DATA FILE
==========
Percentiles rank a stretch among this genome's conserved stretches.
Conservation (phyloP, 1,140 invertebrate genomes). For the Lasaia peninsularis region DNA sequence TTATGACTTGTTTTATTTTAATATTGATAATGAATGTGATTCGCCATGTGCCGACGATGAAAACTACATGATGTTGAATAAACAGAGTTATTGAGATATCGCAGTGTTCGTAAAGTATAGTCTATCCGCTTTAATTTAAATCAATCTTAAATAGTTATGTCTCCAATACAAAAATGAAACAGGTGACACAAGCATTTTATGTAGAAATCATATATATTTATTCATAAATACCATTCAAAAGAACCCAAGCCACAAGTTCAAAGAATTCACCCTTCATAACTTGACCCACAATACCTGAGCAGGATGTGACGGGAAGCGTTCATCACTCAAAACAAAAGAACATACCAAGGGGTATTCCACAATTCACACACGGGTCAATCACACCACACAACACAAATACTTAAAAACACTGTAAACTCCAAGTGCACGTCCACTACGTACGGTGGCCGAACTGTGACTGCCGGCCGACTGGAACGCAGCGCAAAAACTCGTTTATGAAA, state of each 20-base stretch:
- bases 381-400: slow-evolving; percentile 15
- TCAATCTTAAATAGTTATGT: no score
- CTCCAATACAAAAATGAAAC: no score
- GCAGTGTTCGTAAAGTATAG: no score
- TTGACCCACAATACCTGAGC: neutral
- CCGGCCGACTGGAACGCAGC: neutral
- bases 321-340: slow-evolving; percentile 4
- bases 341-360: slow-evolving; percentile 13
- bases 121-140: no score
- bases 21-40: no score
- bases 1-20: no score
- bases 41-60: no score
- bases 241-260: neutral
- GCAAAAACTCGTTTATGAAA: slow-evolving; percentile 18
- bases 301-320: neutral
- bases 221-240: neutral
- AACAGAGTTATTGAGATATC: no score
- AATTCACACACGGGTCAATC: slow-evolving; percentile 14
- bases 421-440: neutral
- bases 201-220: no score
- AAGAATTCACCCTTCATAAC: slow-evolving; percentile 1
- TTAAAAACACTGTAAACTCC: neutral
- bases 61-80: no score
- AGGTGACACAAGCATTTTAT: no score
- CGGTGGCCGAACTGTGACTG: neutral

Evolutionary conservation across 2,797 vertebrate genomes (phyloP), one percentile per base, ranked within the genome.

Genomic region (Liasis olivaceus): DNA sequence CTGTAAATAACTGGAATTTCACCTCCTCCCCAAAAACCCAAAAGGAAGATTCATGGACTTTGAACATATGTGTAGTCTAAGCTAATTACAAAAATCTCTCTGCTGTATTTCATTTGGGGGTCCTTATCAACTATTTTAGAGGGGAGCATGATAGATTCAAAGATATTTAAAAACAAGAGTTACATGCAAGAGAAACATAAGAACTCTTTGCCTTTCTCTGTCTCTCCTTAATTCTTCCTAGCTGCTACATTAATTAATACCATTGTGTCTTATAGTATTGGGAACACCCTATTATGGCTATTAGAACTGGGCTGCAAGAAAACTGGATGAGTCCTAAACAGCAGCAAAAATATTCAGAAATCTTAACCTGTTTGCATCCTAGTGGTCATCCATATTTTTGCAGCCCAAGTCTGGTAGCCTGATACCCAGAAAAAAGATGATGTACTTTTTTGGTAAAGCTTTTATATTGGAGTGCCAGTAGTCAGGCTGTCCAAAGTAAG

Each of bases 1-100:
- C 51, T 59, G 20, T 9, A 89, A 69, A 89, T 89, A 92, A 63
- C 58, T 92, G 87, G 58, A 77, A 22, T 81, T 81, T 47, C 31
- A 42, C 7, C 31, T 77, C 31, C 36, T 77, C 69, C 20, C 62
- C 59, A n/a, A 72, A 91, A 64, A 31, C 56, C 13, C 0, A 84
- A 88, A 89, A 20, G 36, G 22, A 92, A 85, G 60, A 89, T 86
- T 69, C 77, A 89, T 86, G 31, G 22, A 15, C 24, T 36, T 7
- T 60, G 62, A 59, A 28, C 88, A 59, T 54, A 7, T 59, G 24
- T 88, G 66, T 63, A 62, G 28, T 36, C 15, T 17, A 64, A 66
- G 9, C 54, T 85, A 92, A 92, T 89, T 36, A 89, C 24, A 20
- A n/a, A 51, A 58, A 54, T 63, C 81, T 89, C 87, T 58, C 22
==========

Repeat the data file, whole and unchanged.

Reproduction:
Percentiles rank a stretch among this genome's conserved stretches.
Conservation (phyloP, 1,140 invertebrate genomes). For the Lasaia peninsularis region DNA sequence TTATGACTTGTTTTATTTTAATATTGATAATGAATGTGATTCGCCATGTGCCGACGATGAAAACTACATGATGTTGAATAAACAGAGTTATTGAGATATCGCAGTGTTCGTAAAGTATAGTCTATCCGCTTTAATTTAAATCAATCTTAAATAGTTATGTCTCCAATACAAAAATGAAACAGGTGACACAAGCATTTTATGTAGAAATCATATATATTTATTCATAAATACCATTCAAAAGAACCCAAGCCACAAGTTCAAAGAATTCACCCTTCATAACTTGACCCACAATACCTGAGCAGGATGTGACGGGAAGCGTTCATCACTCAAAACAAAAGAACATACCAAGGGGTATTCCACAATTCACACACGGGTCAATCACACCACACAACACAAATACTTAAAAACACTGTAAACTCCAAGTGCACGTCCACTACGTACGGTGGCCGAACTGTGACTGCCGGCCGACTGGAACGCAGCGCAAAAACTCGTTTATGAAA, state of each 20-base stretch:
- bases 381-400: slow-evolving; percentile 15
- TCAATCTTAAATAGTTATGT: no score
- CTCCAATACAAAAATGAAAC: no score
- GCAGTGTTCGTAAAGTATAG: no score
- TTGACCCACAATACCTGAGC: neutral
- CCGGCCGACTGGAACGCAGC: neutral
- bases 321-340: slow-evolving; percentile 4
- bases 341-360: slow-evolving; percentile 13
- bases 121-140: no score
- bases 21-40: no score
- bases 1-20: no score
- bases 41-60: no score
- bases 241-260: neutral
- GCAAAAACTCGTTTATGAAA: slow-evolving; percentile 18
- bases 301-320: neutral
- bases 221-240: neutral
- AACAGAGTTATTGAGATATC: no score
- AATTCACACACGGGTCAATC: slow-evolving; percentile 14
- bases 421-440: neutral
- bases 201-220: no score
- AAGAATTCACCCTTCATAAC: slow-evolving; percentile 1
- TTAAAAACACTGTAAACTCC: neutral
- bases 61-80: no score
- AGGTGACACAAGCATTTTAT: no score
- CGGTGGCCGAACTGTGACTG: neutral

Evolutionary conservation across 2,797 vertebrate genomes (phyloP), one percentile per base, ranked within the genome.

Genomic region (Liasis olivaceus): DNA sequence CTGTAAATAACTGGAATTTCACCTCCTCCCCAAAAACCCAAAAGGAAGATTCATGGACTTTGAACATATGTGTAGTCTAAGCTAATTACAAAAATCTCTCTGCTGTATTTCATTTGGGGGTCCTTATCAACTATTTTAGAGGGGAGCATGATAGATTCAAAGATATTTAAAAACAAGAGTTACATGCAAGAGAAACATAAGAACTCTTTGCCTTTCTCTGTCTCTCCTTAATTCTTCCTAGCTGCTACATTAATTAATACCATTGTGTCTTATAGTATTGGGAACACCCTATTATGGCTATTAGAACTGGGCTGCAAGAAAACTGGATGAGTCCTAAACAGCAGCAAAAATATTCAGAAATCTTAACCTGTTTGCATCCTAGTGGTCATCCATATTTTTGCAGCCCAAGTCTGGTAGCCTGATACCCAGAAAAAAGATGATGTACTTTTTTGGTAAAGCTTTTATATTGGAGTGCCAGTAGTCAGGCTGTCCAAAGTAAG

Each of bases 1-100:
- C 51, T 59, G 20, T 9, A 89, A 69, A 89, T 89, A 92, A 63
- C 58, T 92, G 87, G 58, A 77, A 22, T 81, T 81, T 47, C 31
- A 42, C 7, C 31, T 77, C 31, C 36, T 77, C 69, C 20, C 62
- C 59, A n/a, A 72, A 91, A 64, A 31, C 56, C 13, C 0, A 84
- A 88, A 89, A 20, G 36, G 22, A 92, A 85, G 60, A 89, T 86
- T 69, C 77, A 89, T 86, G 31, G 22, A 15, C 24, T 36, T 7
- T 60, G 62, A 59, A 28, C 88, A 59, T 54, A 7, T 59, G 24
- T 88, G 66, T 63, A 62, G 28, T 36, C 15, T 17, A 64, A 66
- G 9, C 54, T 85, A 92, A 92, T 89, T 36, A 89, C 24, A 20
- A n/a, A 51, A 58, A 54, T 63, C 81, T 89, C 87, T 58, C 22